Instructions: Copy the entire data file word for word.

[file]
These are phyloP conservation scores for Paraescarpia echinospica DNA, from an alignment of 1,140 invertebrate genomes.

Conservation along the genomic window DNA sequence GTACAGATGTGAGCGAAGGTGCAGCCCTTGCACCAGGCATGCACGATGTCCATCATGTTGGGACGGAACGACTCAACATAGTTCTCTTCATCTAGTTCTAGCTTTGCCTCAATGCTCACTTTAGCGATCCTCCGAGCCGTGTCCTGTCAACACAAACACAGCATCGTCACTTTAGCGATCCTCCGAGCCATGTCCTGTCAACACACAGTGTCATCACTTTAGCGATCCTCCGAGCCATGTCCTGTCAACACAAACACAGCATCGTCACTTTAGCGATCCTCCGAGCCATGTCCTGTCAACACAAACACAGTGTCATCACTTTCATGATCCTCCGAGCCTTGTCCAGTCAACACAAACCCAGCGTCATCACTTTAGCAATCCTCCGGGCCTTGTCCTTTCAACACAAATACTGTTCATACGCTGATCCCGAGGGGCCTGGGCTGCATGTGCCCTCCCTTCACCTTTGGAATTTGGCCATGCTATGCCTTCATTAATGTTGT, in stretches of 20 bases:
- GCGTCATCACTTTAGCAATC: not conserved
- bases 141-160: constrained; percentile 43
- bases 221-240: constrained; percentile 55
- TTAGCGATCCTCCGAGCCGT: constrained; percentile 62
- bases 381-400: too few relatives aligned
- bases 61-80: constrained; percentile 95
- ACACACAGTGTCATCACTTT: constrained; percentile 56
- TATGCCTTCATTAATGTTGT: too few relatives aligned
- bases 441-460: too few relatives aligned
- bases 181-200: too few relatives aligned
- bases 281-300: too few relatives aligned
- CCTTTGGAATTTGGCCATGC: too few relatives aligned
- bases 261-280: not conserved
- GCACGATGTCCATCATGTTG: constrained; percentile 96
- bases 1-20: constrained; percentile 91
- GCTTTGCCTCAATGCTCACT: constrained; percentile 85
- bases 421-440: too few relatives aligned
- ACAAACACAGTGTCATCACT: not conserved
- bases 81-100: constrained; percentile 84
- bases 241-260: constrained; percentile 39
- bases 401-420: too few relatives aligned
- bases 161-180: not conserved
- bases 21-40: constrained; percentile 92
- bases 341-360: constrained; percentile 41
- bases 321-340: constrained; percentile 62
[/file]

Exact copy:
These are phyloP conservation scores for Paraescarpia echinospica DNA, from an alignment of 1,140 invertebrate genomes.

Conservation along the genomic window DNA sequence GTACAGATGTGAGCGAAGGTGCAGCCCTTGCACCAGGCATGCACGATGTCCATCATGTTGGGACGGAACGACTCAACATAGTTCTCTTCATCTAGTTCTAGCTTTGCCTCAATGCTCACTTTAGCGATCCTCCGAGCCGTGTCCTGTCAACACAAACACAGCATCGTCACTTTAGCGATCCTCCGAGCCATGTCCTGTCAACACACAGTGTCATCACTTTAGCGATCCTCCGAGCCATGTCCTGTCAACACAAACACAGCATCGTCACTTTAGCGATCCTCCGAGCCATGTCCTGTCAACACAAACACAGTGTCATCACTTTCATGATCCTCCGAGCCTTGTCCAGTCAACACAAACCCAGCGTCATCACTTTAGCAATCCTCCGGGCCTTGTCCTTTCAACACAAATACTGTTCATACGCTGATCCCGAGGGGCCTGGGCTGCATGTGCCCTCCCTTCACCTTTGGAATTTGGCCATGCTATGCCTTCATTAATGTTGT, in stretches of 20 bases:
- GCGTCATCACTTTAGCAATC: not conserved
- bases 141-160: constrained; percentile 43
- bases 221-240: constrained; percentile 55
- TTAGCGATCCTCCGAGCCGT: constrained; percentile 62
- bases 381-400: too few relatives aligned
- bases 61-80: constrained; percentile 95
- ACACACAGTGTCATCACTTT: constrained; percentile 56
- TATGCCTTCATTAATGTTGT: too few relatives aligned
- bases 441-460: too few relatives aligned
- bases 181-200: too few relatives aligned
- bases 281-300: too few relatives aligned
- CCTTTGGAATTTGGCCATGC: too few relatives aligned
- bases 261-280: not conserved
- GCACGATGTCCATCATGTTG: constrained; percentile 96
- bases 1-20: constrained; percentile 91
- GCTTTGCCTCAATGCTCACT: constrained; percentile 85
- bases 421-440: too few relatives aligned
- ACAAACACAGTGTCATCACT: not conserved
- bases 81-100: constrained; percentile 84
- bases 241-260: constrained; percentile 39
- bases 401-420: too few relatives aligned
- bases 161-180: not conserved
- bases 21-40: constrained; percentile 92
- bases 341-360: constrained; percentile 41
- bases 321-340: constrained; percentile 62